Mary was greatly troubled at his words and wondered what kind of greeting this might be. But the angel said to her, “Do not be afraid, Mary, you have found favor with God. You will be with child and give birth to a son, and you are to give him the name Jesus. He will be great and will be called the Son of the Most High. The Lord God will give him the throne of his father David, and he will reign over the house of Jacob forever; his kingdom will never end.”

“How will this be,” Mary asked the angel, “since I am a virgin?” The angel answered, “The Holy Spirit will come upon you, and the power of the Most High will overshadow you. So the holy one to be born will be called the Son of God.” “I am the Lord's servant,” Mary answered. “May it be to me as you have said.” Then the angel left her.5

Marys Magnificat

Choral version 

Softly a light is stealing,
Sweetly a maiden sings,
Ever wakeful, ever wistful.
Watching faithfully, thankfully, tenderly
Her King of kings.

My soul doth magnify the Lord:
And my spirit hath rejoiced in God my Saviour.

Mary her song to Jesus
Softly, serenely sings:
‘I will love you, I will serve you,
May my lullaby glorify, magnify
My King of kings.’

Words and music: Andrew Carter 

Sixth Reading

St. Luke tells of the birth of Jesus. (Luke 2)

In those days Caesar Augustus issued a decree that a census should be taken of the entire Roman world. And everyone went to his own town to register. So Joseph also went up from the town of Nazareth in Galilee to Judea, to Bethlehem the town of David, because he belonged to the house and line of David. He went there to register with Mary, who was pledged to be married to him and was expecting a child.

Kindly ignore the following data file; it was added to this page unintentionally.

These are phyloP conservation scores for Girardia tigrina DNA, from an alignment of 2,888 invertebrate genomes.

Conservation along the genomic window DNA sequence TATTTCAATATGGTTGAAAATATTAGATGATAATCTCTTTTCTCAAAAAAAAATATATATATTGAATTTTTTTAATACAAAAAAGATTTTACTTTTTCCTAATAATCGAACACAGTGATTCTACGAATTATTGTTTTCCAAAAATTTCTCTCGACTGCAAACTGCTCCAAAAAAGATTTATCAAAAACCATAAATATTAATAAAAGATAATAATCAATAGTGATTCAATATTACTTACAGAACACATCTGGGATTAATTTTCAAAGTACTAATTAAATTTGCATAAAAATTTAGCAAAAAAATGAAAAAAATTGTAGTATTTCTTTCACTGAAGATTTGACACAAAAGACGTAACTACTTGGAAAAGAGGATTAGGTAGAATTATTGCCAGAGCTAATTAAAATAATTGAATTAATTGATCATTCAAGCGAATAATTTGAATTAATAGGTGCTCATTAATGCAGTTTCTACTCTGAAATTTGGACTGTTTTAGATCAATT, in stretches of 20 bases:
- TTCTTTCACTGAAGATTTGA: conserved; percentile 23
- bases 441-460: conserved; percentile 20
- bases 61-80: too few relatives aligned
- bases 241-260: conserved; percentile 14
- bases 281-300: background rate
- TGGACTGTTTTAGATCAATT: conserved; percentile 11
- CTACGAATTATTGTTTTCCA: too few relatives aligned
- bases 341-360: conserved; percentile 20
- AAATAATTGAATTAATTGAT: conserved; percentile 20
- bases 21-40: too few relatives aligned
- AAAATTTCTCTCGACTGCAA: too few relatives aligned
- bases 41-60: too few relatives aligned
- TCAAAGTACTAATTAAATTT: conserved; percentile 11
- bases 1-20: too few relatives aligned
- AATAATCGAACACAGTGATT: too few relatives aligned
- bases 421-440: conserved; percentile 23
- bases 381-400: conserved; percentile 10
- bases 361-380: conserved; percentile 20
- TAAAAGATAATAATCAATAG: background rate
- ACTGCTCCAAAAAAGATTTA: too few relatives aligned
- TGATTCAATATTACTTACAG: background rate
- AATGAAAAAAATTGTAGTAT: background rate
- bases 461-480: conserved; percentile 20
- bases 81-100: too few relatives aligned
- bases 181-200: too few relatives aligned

While they were there, the time came for the baby to be born, and she gave birth to her firstborn, a son. She wrapped him in cloths and placed him in a manger, because there was no room for them in the inn.6

I Wonder As I Wander

Solo version

I wonder as I wander, out under the sky,
how Jesus the Savior did come for to die
for poor ordn’ry people like you and like I.
I wonder as I wander out under the sky.

When Mary birthed Jesus, ’twas in a cow’s stall,
with wise men and farmers and shepherds and all.
But high from the heavens a star’s light did fall,
and promise of ages it then did recall.

If Jesus had wanted for any wee thing,
a star in the sky, or a bird on the wing,
or all of God’s angels in heaven for to sing,
he surely could have it, ’cause he was the King.

Appalachian Traditional
Music: Carl Rutti 

Seventh Reading

The shepherds go to the manger. (Luke 2)